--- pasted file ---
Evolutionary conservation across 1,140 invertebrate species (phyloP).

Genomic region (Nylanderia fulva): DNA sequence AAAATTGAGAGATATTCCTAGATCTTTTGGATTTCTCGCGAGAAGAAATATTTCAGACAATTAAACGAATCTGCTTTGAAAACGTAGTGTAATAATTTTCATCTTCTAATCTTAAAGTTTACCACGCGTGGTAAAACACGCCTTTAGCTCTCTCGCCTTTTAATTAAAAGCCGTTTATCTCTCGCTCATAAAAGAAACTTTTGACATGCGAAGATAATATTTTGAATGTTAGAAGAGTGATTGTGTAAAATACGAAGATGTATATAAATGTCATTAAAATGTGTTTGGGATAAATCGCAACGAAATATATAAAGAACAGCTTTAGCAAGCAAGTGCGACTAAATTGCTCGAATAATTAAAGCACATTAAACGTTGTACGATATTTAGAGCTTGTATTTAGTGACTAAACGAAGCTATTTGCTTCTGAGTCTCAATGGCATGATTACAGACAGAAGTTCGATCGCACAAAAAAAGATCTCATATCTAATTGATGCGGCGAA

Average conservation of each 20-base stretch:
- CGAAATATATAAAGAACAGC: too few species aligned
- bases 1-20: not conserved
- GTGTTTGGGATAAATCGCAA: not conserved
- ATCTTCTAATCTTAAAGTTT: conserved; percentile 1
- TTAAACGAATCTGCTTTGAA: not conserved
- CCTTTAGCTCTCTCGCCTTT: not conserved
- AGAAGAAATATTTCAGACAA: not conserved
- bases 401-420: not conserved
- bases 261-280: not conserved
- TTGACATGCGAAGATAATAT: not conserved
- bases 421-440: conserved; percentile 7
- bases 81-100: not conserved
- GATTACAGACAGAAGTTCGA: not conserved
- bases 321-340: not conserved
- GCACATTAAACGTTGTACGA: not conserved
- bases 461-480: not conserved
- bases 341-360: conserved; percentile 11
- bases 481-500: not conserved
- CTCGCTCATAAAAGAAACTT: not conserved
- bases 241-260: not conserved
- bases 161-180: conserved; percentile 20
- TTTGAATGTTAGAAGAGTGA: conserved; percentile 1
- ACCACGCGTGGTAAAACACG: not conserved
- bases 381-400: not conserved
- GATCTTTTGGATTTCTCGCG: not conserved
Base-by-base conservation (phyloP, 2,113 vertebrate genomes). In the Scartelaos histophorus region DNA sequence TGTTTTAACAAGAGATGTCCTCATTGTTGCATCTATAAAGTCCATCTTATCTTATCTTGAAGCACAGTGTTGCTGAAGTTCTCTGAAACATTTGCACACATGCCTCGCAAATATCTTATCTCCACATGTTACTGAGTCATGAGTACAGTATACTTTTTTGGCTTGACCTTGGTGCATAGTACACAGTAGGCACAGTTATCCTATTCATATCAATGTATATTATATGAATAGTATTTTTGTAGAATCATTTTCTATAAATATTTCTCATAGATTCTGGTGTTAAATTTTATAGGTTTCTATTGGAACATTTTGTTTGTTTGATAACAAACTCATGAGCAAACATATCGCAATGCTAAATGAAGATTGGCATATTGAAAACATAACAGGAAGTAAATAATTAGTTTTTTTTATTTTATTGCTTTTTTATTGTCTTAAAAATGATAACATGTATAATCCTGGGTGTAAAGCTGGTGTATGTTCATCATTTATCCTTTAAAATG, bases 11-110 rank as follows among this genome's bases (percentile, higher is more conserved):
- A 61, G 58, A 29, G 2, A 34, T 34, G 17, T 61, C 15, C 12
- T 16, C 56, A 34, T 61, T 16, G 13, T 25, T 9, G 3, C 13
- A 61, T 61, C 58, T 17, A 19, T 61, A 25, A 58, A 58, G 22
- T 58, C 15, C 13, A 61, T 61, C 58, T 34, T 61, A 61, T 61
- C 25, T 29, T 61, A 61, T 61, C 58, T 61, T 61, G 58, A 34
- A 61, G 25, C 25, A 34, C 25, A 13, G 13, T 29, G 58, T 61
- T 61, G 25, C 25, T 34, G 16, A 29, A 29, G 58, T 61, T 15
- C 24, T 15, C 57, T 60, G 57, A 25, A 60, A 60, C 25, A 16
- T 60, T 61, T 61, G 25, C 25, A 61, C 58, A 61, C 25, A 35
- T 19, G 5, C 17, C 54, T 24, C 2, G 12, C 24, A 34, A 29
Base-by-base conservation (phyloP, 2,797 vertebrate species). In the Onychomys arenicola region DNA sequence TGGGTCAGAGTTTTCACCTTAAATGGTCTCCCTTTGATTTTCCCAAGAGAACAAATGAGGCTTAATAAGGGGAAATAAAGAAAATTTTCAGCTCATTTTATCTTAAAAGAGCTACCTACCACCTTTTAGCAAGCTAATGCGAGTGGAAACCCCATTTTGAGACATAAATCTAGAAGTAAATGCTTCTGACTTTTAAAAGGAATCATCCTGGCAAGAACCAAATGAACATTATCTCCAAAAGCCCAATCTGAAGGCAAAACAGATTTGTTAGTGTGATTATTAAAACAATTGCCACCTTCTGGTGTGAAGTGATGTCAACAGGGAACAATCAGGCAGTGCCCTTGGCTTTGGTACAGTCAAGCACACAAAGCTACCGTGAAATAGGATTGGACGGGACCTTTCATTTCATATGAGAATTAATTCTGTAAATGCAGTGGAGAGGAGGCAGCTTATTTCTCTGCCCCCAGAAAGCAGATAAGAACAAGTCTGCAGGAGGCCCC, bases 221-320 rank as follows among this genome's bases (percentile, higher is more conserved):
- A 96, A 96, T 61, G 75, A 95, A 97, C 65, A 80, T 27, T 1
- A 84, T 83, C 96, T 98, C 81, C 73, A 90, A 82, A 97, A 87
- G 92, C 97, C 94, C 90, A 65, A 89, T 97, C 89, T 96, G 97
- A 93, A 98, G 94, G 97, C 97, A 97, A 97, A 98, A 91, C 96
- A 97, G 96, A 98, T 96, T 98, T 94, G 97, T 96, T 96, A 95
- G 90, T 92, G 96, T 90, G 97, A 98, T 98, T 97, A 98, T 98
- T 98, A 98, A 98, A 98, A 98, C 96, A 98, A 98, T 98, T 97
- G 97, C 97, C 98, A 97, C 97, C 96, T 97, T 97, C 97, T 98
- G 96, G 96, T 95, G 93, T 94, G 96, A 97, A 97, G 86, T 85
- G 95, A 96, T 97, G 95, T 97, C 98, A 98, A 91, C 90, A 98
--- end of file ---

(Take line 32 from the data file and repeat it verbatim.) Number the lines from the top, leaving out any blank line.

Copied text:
- A 61, T 61, C 58, T 17, A 19, T 61, A 25, A 58, A 58, G 22